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Seabourn Club – Luxury Past Passenger Program Expanded…Quietly

Seabourn Cruise Line has just released its revamped past passenger program known as the Seabourn Club.  I say “released” rather than announced, because Seabourn really hasn’t said anything about it to anyone. 

First:  Don’t Panic!  The “old” Seabourn program of earning a free seven day cruise after 140 days of sailings and a 14 day cruise after 250 days of sailings (if you don’t take a free cruise at 140 days) remains as part of the new Milestone Awards.

Now a short video about the program and then the details:

The Seabourn Club (other than the Milestone Awards – discussed later) is really set up more like a frequent flyer program with multiple ways to earn “points” rather than being based merely upon days at sea.  I have two feelings about this:  It most certainly provides an earned nod of appreciation to those that sail…and spend…more, but it also eats away – if every so slightly – at the Seabourn concept of everyone is treated equally.  Overall, though, I think it is significant upgrade to what has been a stagnant program for many years.

There are five tiers: 

  • Member
  • Silver (20-69 Points)
  • Gold (70-139 Points)
  • Platinum (140-249 Points)
  • Diamond (250+ Points). 

With each day sailed, each day sailed in a penthouse or premium suite, each day on a Seabourn Escorted Journey and for every $500 of eligible onboard and pre-cruise online purchases (casino and future cruise deposits don’t count), you earn one Seabourn Club point.  So, for example, if you purchase a 10 day cruise in a Penthouse and book $500 of spa treatments and shore excursions you would receive:

  • 10 Points for Days Sailed
  • 10 Points for Days Sailed in a Penthouse or Premium Suite
  •   1 Point for Purchases

for a total of 21 Points.  That would, if it was your first Seabourn cruise, make you a Silver member.  However, you would not get the Silver benefits until your next cruise; a common practice.

OK, so what do you get with your Seabourn Points?  This is where it gets a bit like a Chinese Restaurant Menu, which I think is way too complicated (and has a bean-counter feel to it), so I am providing you with a one page summary of the complete program first:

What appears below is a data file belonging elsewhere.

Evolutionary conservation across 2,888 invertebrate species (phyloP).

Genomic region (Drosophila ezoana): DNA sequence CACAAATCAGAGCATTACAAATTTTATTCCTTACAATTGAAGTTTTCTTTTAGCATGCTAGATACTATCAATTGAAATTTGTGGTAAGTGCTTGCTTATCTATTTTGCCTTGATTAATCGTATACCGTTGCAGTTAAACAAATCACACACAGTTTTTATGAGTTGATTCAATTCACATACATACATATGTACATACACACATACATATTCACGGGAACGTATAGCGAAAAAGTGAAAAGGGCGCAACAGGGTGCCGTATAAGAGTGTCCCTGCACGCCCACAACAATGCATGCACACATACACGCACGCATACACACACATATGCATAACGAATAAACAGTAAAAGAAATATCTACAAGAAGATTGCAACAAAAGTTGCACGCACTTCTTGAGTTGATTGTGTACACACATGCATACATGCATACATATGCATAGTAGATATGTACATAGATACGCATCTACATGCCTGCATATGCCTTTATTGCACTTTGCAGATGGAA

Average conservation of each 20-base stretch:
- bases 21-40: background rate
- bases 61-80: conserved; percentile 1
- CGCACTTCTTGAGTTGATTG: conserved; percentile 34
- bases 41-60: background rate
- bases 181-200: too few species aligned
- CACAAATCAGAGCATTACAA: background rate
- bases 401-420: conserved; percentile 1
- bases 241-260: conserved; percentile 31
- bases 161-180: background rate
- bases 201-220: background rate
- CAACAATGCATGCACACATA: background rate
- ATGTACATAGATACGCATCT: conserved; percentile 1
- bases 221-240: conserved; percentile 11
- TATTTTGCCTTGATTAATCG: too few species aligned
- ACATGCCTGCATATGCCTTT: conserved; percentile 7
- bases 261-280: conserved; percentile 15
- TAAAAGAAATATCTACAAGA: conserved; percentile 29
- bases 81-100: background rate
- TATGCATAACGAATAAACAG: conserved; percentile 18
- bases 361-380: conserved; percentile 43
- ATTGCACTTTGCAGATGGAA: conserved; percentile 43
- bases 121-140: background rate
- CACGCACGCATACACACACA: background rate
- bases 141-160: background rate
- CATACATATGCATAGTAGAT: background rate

Benefits both expand as do your menu choices as your level goes up and include both Onboard and Land-based benefits.

On the ship, as a Silver Member you get ONE (that’s right, only ONE) of the following: 

  • 10% off Shore Excursions
  • 10% off Premium Wines and Spirits
  • 2 Hours of Internet
  • 20 Minutes of Telephone
  • A Seabourn Signature Massage
  • A Day in the Spa’s Serene Area (Odyssey-class ships only)
  • 1 Bag of Laundry

As a Gold Member you get TWO of the same items, but with a 15% Discount on Wines & Spirits, 3 hours of internet, 30 Minutes of Telephone or Laundry every seven days.  Platinum gets you THREE but with yet richer discounts and internet time.  Diamond Members get ALL benefits including, but not limited to fully complimentary internet and 25% off Wines & Spirits.

On the land, Gold and higher gets you get from 10-20% off luggage shipping services, a subscription to one of two popular travel magazines (Travel & Leisure or Conde Nast Traveler – neither of which I think are terribly good), and some fluff like variously colored luggage tags and Platinum/Diamond members receive a dedicated Seabourn Club Concierge (useful I guess if you don’t have a great travel advisor like Goldring Travel).

Milestone Awards are, as I said, the free seven day cruise at 140 days or a free 14 day cruise at 250 days plus a Tiffany & Co. gift at 100, 200, 500, 1,000, 1,500, 2,000 & 2,500 days.  (And, yes, there are some Seabourn guests at or near the top tier!).

OK, so you may be wondering what Iamboatman/Goldring Travel thinks of the new program.  As I have hinted, I think it is a great improvement, but far too complicated; in part because it seeks to seem more robust than it is, but also because it tries to please everyone…which is not only dangerous, but impossible.  The result is going to be hours of my time spent explaining this program to confused people and that, to be sure, could not have been much of a factor when the program was developed.

To be fair, there are many good things about the new Seabourn Club program and I have been waiting for it to be released for over a year.  The most important aspect of the program:  Seabourn has increased the benefits of sailing on Seabourn to its guests; not reduced them as many feared.

Join the conversation about the new Seabourn Club Program.  Tell us what you think on The Gold Standard Forum!

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